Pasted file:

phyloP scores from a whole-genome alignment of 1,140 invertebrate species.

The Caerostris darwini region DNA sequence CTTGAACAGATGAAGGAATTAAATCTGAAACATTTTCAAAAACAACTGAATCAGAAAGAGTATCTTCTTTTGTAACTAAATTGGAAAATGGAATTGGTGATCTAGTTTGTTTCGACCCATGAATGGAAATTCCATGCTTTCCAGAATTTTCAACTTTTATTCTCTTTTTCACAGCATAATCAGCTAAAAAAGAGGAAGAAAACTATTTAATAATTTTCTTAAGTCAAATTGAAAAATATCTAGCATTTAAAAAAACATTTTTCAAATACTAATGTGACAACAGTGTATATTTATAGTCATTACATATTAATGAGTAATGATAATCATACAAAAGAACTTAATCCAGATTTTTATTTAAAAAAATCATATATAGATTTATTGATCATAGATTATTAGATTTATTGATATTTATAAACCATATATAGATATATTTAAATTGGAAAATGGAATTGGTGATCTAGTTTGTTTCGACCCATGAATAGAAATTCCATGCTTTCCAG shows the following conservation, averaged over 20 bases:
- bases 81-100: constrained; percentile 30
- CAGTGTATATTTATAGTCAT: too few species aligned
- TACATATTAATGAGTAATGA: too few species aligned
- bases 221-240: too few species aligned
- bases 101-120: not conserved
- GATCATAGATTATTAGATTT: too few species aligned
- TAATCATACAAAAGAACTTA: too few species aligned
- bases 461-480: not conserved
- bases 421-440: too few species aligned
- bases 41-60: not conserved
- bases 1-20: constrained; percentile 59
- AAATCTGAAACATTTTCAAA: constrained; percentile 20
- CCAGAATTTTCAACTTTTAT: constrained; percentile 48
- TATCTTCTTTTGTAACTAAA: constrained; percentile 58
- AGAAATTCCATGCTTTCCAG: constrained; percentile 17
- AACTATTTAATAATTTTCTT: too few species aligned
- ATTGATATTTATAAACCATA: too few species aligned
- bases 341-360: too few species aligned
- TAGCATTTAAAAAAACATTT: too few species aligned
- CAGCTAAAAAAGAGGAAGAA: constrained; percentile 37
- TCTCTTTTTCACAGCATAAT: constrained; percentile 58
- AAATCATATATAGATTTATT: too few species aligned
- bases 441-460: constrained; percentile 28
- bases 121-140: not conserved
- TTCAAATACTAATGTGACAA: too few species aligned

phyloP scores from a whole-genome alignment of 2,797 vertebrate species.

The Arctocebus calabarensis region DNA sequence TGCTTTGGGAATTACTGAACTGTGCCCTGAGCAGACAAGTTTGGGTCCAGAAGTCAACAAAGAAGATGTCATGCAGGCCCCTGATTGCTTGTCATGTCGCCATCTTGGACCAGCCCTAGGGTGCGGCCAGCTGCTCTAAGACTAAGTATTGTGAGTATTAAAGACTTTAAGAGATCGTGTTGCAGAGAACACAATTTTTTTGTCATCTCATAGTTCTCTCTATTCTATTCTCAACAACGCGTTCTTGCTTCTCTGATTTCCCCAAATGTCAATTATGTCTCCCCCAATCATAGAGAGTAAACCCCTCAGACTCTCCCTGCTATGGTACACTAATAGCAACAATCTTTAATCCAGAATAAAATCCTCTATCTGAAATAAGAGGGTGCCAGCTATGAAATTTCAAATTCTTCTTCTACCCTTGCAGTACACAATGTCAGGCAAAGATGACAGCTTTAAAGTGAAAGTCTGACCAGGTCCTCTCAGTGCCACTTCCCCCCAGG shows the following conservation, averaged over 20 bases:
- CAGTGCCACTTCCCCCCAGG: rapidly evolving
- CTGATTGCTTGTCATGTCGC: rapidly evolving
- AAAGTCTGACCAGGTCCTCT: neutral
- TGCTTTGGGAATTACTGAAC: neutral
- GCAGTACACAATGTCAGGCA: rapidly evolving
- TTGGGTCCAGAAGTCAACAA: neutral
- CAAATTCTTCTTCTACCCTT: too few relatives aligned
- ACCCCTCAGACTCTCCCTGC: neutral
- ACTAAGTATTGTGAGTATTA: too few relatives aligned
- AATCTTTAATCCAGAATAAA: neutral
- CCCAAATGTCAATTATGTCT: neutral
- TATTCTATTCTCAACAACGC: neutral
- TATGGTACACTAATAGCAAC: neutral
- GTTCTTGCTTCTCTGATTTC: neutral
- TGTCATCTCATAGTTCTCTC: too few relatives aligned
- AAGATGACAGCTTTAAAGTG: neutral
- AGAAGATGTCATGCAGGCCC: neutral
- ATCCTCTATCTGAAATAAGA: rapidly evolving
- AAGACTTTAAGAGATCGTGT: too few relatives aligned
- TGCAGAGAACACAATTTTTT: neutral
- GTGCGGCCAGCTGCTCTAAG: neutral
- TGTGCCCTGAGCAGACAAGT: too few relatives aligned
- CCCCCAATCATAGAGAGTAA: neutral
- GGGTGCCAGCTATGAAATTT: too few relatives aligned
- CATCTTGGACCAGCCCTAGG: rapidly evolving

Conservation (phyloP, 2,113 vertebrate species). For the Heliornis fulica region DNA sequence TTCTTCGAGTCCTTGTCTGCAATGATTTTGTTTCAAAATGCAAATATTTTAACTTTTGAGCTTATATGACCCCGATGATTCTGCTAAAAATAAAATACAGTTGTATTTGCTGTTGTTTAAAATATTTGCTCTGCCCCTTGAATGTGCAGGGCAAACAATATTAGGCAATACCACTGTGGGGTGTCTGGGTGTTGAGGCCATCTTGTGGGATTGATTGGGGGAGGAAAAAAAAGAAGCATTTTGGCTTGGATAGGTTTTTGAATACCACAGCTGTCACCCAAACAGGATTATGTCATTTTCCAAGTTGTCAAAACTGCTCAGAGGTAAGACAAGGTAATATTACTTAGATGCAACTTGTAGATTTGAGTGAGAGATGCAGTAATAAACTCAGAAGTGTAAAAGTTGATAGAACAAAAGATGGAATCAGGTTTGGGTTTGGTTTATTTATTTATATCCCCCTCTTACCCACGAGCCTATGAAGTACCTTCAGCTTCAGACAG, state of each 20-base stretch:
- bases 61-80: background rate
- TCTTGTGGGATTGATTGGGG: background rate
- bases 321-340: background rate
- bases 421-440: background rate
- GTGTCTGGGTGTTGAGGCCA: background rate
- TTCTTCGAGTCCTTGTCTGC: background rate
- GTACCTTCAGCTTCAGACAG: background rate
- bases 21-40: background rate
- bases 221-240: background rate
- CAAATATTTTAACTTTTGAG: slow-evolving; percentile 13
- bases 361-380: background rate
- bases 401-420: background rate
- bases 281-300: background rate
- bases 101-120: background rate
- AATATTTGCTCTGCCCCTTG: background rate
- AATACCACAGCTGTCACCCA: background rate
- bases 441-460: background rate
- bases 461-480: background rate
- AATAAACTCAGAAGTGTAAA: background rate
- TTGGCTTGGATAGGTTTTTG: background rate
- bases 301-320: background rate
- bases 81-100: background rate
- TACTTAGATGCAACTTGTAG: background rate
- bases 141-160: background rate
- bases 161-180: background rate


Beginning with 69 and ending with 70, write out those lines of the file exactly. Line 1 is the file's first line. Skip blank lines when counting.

- bases 101-120: background rate
- AATATTTGCTCTGCCCCTTG: background rate